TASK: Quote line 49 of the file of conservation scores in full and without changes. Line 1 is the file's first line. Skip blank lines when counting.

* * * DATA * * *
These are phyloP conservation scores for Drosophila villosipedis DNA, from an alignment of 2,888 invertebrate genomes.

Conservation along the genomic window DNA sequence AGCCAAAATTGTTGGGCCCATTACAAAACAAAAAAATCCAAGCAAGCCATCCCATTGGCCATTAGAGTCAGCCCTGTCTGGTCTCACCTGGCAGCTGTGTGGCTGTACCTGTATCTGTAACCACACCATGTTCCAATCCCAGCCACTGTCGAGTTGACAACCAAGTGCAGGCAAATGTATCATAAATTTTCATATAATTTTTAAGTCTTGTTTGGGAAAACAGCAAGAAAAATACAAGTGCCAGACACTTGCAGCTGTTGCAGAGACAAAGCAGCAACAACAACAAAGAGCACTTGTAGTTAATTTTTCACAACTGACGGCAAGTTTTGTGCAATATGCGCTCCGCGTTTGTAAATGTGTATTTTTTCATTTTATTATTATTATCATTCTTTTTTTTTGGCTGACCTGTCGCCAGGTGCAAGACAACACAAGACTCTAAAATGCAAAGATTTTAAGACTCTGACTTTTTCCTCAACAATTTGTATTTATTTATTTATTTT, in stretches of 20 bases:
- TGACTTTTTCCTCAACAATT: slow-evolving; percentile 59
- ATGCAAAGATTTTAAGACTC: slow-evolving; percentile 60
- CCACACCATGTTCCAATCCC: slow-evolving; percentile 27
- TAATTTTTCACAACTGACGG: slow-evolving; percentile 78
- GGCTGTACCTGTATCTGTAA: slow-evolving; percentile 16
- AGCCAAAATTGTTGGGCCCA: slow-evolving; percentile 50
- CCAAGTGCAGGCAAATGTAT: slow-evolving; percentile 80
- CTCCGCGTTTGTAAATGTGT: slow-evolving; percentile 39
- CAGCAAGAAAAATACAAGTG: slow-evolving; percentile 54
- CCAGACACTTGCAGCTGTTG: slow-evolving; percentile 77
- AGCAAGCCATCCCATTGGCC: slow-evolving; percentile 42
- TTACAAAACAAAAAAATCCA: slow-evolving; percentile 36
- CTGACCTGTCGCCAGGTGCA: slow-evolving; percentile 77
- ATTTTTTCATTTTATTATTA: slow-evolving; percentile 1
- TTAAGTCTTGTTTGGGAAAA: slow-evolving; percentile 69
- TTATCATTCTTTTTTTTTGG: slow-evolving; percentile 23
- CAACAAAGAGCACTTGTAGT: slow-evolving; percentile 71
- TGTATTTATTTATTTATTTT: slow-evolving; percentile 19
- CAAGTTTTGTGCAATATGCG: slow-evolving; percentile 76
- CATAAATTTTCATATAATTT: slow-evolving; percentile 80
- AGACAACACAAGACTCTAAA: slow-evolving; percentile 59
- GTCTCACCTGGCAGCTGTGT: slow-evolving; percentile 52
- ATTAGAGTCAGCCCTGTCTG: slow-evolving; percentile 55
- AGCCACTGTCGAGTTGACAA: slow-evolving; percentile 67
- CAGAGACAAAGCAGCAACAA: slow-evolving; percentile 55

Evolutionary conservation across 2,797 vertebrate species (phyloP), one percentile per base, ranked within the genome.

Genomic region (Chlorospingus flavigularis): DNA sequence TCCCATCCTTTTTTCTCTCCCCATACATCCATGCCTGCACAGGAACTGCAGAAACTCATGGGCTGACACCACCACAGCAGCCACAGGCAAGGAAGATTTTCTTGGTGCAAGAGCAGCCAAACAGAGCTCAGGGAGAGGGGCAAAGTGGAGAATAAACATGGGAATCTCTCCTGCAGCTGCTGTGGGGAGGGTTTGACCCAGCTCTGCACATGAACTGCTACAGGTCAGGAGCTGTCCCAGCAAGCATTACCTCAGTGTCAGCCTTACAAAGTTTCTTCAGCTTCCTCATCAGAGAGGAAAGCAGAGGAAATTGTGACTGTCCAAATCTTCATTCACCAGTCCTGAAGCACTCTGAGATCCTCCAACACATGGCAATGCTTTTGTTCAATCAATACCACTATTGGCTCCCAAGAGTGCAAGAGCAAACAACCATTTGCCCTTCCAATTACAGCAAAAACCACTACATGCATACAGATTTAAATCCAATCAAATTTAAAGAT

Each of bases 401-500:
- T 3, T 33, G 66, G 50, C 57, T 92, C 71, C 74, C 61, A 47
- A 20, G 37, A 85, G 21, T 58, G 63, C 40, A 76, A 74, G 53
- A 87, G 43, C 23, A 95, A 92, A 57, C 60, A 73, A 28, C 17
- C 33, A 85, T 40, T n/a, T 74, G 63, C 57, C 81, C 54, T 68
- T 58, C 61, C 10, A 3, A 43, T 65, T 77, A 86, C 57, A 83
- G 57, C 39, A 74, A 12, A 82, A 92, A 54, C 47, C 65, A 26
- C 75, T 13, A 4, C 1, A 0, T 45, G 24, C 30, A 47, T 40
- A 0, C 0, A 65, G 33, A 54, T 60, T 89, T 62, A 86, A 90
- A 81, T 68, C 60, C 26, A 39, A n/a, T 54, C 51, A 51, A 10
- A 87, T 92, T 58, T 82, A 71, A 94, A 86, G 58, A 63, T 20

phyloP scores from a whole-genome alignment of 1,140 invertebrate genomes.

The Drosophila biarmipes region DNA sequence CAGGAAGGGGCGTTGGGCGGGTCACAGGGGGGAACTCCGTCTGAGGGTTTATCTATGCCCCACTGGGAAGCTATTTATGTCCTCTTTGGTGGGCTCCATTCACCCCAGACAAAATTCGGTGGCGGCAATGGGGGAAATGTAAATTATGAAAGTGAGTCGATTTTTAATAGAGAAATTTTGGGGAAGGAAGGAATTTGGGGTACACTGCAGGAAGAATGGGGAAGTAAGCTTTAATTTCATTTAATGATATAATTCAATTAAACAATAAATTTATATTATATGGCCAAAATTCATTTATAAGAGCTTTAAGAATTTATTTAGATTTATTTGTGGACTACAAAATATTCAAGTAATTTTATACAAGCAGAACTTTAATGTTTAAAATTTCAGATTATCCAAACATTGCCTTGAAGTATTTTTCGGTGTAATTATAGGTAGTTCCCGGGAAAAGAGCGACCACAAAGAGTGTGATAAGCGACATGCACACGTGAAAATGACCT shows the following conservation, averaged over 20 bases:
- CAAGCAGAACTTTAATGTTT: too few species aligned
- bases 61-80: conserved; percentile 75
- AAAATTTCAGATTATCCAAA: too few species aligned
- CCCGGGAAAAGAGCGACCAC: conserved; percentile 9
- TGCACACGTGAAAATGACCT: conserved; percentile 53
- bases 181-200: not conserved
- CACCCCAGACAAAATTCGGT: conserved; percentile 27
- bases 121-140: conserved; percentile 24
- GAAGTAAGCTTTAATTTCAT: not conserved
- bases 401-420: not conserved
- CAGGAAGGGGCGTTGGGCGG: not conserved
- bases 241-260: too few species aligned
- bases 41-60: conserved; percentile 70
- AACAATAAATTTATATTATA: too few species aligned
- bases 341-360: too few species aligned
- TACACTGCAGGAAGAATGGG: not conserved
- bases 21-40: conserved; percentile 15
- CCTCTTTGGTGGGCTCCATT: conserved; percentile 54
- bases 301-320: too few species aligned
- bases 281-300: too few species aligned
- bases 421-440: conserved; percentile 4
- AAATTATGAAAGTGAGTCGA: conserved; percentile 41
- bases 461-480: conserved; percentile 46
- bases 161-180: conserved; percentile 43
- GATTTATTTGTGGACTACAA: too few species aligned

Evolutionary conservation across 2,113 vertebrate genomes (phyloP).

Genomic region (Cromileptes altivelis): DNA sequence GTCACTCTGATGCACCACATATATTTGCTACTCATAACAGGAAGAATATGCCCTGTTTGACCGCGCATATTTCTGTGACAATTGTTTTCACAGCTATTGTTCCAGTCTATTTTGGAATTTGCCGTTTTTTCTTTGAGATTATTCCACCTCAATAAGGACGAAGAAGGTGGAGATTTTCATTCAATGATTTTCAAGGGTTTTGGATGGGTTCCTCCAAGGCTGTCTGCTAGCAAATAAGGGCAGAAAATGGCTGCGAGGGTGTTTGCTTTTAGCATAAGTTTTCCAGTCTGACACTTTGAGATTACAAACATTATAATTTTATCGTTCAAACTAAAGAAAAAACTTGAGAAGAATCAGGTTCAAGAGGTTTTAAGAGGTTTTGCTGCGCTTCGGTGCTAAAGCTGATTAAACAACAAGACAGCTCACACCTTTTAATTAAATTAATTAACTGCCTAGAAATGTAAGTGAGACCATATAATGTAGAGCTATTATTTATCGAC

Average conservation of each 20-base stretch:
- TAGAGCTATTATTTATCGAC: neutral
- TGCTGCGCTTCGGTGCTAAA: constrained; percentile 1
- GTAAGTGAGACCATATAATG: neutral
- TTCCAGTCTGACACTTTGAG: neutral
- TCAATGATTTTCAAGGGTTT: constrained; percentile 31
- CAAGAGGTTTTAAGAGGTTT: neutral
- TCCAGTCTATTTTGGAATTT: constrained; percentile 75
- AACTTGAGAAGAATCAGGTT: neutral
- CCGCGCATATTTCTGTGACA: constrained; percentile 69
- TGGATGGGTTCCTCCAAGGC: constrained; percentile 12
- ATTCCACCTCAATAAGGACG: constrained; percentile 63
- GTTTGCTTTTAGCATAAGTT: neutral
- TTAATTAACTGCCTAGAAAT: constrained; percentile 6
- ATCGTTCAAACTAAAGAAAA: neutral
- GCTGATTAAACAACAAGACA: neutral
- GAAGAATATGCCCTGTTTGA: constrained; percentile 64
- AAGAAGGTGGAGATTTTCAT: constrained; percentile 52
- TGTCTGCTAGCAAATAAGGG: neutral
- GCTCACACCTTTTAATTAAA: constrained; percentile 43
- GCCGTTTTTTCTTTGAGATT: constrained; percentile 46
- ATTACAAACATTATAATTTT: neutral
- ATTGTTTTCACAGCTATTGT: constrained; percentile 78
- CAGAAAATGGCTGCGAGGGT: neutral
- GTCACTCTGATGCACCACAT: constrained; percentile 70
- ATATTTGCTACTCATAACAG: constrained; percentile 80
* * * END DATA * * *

- CACCCCAGACAAAATTCGGT: conserved; percentile 27